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Keywords:

  • Surveillance;
  • Administrative data;
  • International classification of diseases;
  • Validation

Summary

  1. Top of page
  2. Summary
  3. Methods
  4. Results
  5. Discussion
  6. Acknowledgments
  7. References

Purpose: Assess the validity of ICD-9-CM and ICD-10 epilepsy coding from an emergency visit (ER) and a hospital discharge abstract database (DAD).

Methods: Two separate sources of patient records were reviewed and validated. (1) Charts of patients admitted to our seizure monitoring unit over 2 years (n = 127, ICD-10 coded records) were reviewed. Sensitivity (Sn), specificity (Sp), and positive and negative predictive values (PPV and NPV) were calculated. (2) Random sample of charts for patients seen in the ER or admitted to hospital under any services, and whose charts were coded with epilepsy or an epilepsy-like condition, were reviewed. Two time-periods were selected to allow validation of both ICD-9-CM (n = 486) and ICD-10 coded (n = 454) records. Only PPV and NPV were calculated for these records. All charts were reviewed by two physicians to confirm the presence/absence of epilepsy and compare to administrative coding.

Results: Sample 1: Sn, Sp, PPV, and NPV of ICD-10 epilepsy coding from the seizure monitoring unit (SMU) chart review were 99%, 70%, 85%, and 97% respectively. Sample 2: The PPV and NPV for ICD-9-CM coding from the ER database were, respectively, 99% and 97% and from the DAD were 98% and 99%. The PPV and NPV for ICD-10 coding from the ER database were, respectively, 100% and 90% and from the DAD were 98% and 99%. The epilepsy subtypes grand mal status and partial epilepsy with complex partial seizures both had PPVs >75% (ICD-9-CM and ICD-10 data).

Discussion: Administrative emergency and hospital discharge data have high epilepsy coding validity overall in our health region.

Epilepsy is one of the most commonly reported neurologic conditions in primary health care after migraine, and accounts for 1% of the global burden of disease (Murray et al., 1994). In Canada, 16,000 people are diagnosed with epilepsy every year, and at any given time approximately 200,000 people have active epilepsy requiring medical attention (Tellez-Zenteno et al., 2004). It is expected that the prevalence of epilepsy will increase with aging populations. It is thus necessary to develop cost-effective and timely surveillance programs using newly validated tools to monitor and project future social and clinical demands, and management and outcomes of epilepsy.

Current and past surveillance programs for epilepsy have relied primarily on random telephone, door-to-door, or mailed population-based surveys (Wiebe et al., 1999; CDC, 2005). Prospective epilepsy surveillance programs are extremely rare, primarily because of the high cost of active surveillance (Olafsson et al., 2005). In recent years, administrative data have become a highly sought after source of data for passive disease surveillance, assessment of health resource utilization, and the evaluation of healthcare outcomes (Wennberg & Gittelsohn, 1973; May et al., 1991; Virnig & McBean, 2001; Kokotailo & Hill, 2005; Jetté et al., 2008). The benefits of administrative databases include their large population sizes, their cost-effectiveness, and often their rich content of historical population-based information (Deyo et al., 1994; Mitchell et al., 1994; Iezzoni, 1997). This is particularly relevant in the Canadian context, in which centralized care and single-payer systems have resulted in population-based administrative databases at regional, provincial, and national levels.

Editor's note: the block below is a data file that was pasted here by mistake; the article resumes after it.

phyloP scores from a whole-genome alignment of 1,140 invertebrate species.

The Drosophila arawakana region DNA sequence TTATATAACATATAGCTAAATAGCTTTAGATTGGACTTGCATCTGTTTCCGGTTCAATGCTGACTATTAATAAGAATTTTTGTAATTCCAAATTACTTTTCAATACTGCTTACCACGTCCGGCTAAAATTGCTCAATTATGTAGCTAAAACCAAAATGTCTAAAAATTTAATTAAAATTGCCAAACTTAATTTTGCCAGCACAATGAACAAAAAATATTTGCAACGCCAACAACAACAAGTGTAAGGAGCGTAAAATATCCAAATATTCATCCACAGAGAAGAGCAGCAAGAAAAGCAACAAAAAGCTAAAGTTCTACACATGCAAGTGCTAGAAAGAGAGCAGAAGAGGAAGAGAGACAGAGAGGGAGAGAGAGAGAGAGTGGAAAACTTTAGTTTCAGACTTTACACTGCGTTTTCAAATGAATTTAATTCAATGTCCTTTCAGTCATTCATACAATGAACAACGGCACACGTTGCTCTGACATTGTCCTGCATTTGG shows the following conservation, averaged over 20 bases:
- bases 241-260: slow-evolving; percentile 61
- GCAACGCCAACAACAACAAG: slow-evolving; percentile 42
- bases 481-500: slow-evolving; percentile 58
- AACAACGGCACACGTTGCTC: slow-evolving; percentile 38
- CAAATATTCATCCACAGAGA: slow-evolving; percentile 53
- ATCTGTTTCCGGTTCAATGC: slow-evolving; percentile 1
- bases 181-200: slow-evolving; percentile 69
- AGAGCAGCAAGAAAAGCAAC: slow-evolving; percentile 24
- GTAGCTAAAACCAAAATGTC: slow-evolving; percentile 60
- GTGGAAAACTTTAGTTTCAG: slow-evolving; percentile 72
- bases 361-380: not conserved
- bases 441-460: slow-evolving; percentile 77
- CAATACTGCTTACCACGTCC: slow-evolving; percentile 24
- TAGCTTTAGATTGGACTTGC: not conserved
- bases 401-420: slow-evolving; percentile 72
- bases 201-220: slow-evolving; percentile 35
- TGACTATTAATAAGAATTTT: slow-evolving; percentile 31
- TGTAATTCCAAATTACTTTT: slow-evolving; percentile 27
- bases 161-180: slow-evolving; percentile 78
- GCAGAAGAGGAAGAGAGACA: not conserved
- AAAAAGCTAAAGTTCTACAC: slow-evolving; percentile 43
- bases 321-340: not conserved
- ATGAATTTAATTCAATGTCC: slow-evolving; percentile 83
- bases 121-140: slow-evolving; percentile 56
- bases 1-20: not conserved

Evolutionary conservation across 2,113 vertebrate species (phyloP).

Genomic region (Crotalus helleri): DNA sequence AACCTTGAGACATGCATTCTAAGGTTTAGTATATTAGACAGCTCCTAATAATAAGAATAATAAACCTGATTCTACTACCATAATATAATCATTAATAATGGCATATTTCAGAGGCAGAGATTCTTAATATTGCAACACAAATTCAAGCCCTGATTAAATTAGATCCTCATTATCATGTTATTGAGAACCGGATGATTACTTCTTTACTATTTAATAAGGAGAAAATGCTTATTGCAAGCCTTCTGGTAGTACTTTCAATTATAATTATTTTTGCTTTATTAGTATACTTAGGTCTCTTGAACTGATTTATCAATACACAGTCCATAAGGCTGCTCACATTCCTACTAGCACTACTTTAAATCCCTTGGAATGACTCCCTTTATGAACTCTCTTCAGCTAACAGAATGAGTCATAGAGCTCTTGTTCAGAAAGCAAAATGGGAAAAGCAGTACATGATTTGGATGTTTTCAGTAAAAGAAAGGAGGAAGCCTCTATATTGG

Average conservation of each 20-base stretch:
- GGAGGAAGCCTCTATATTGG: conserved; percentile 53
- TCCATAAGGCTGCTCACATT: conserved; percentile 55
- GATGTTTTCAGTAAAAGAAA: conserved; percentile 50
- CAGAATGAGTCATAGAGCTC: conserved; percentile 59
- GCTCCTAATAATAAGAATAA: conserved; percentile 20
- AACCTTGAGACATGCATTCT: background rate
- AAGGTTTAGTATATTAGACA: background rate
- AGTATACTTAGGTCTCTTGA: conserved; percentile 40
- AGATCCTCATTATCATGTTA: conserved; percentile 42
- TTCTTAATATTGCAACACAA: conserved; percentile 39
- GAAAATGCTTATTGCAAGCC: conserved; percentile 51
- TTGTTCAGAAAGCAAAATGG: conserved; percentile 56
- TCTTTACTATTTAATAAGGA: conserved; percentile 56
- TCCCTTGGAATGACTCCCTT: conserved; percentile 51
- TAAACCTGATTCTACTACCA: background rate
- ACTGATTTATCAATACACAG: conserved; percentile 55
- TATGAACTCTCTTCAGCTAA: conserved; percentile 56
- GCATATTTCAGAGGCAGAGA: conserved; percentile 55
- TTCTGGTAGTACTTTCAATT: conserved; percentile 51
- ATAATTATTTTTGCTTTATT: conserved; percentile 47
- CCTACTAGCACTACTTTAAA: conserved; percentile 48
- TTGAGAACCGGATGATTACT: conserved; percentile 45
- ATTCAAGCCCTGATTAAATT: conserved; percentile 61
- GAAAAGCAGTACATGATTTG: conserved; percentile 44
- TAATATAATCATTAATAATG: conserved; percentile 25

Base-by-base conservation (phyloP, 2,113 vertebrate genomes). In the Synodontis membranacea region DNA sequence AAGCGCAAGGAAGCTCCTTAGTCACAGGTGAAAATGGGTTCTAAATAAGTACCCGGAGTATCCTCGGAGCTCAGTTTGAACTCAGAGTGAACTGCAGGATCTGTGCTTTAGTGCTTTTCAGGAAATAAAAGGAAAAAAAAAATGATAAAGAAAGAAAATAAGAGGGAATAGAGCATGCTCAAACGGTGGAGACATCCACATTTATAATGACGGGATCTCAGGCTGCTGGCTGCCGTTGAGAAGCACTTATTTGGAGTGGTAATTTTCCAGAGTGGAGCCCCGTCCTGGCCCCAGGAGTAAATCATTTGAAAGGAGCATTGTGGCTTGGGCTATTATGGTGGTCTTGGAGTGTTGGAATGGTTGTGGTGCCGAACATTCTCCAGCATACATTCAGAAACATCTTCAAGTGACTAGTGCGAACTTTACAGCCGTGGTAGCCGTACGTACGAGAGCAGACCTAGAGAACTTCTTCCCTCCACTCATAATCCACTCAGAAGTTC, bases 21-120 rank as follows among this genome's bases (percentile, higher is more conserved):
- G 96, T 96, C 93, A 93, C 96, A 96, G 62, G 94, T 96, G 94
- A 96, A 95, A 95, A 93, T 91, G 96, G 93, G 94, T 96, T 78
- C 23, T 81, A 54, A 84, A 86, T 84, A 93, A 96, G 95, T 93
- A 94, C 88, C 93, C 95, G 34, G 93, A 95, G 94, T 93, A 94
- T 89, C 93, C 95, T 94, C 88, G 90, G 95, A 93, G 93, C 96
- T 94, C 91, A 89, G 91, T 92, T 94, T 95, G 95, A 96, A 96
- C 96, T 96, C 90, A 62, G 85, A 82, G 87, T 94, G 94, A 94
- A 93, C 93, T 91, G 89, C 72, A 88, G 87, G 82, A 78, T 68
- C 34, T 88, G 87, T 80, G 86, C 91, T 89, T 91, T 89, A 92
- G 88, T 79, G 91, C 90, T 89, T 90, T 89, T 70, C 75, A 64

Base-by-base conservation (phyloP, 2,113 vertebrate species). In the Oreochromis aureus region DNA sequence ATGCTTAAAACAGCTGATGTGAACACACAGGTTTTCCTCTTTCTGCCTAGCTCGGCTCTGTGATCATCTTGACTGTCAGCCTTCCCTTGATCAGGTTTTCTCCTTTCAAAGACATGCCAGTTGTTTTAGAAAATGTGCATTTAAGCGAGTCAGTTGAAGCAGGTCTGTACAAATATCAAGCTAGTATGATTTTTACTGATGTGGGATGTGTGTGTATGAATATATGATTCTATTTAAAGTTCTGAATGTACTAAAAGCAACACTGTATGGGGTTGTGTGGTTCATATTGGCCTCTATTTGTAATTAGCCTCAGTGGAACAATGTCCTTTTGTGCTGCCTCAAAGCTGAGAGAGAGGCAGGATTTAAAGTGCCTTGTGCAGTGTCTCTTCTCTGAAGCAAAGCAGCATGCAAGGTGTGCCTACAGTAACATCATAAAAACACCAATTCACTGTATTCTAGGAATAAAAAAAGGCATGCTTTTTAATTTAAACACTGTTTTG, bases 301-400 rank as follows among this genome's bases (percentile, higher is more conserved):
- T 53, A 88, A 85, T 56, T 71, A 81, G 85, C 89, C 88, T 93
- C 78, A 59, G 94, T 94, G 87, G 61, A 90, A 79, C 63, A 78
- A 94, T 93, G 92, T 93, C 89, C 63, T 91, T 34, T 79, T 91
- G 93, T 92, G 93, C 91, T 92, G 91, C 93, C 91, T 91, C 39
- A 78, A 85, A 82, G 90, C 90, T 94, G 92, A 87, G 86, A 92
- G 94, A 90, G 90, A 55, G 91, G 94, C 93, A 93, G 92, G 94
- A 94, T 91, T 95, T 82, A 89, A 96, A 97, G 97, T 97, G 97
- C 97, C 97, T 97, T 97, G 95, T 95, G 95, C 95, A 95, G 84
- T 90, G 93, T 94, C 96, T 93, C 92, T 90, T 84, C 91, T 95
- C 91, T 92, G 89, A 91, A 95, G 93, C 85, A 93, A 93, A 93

Currently and since 2002, inpatient facilities across Canada use a slight modification of the World Health Organization (WHO) International Classification of Diseases (ICD) system, ICD-10-CA, to code inpatient visits (CIHI 2008). There are no significant differences in epilepsy codes between the ICD-10 and ICD-10-CA systems at the third or fourth digit/character level; therefore, the term ICD-10 is used for the remainder of the article. ICD-9-CM and ICD-9 are still the primary systems used for coding mortality and morbidity in many countries including Pakistan, India, and others (WHO, 2008). Although ICD-10 is used for mortality coding in the United States, ICD-9-CM is still in use for morbidity coding in the United States (WHO, 2008).

Validation of ICD-coded data from hospital and emergency room (ER) discharge abstract databases is one of the first steps in developing a valid and accurate case definition for a condition of interest for future surveillance. Some fatal conditions, such as cancer, are coded more accurately than nonspecific conditions due largely to pathologic confirmation of the diagnosis (Whittle et al., 1991; Tennis et al., 1993). One group in the United States validated epilepsy ICD-9-CM codes from administrative data (Holden et al., 2005a, 2005b). This group used data from a U.S. Managed Care Organization. They developed a computer algorithm to identify epilepsy cases in this database. The best model correctly identified 90% of cases.

The objectives of the present study were: (1) to validate epilepsy ICD-9-CM and ICD-10 coding from an inpatient and an emergency discharge abstract database; and (2) to compare variations in coding validity between the two ICD systems and between the various hospital settings in a large Canadian health region.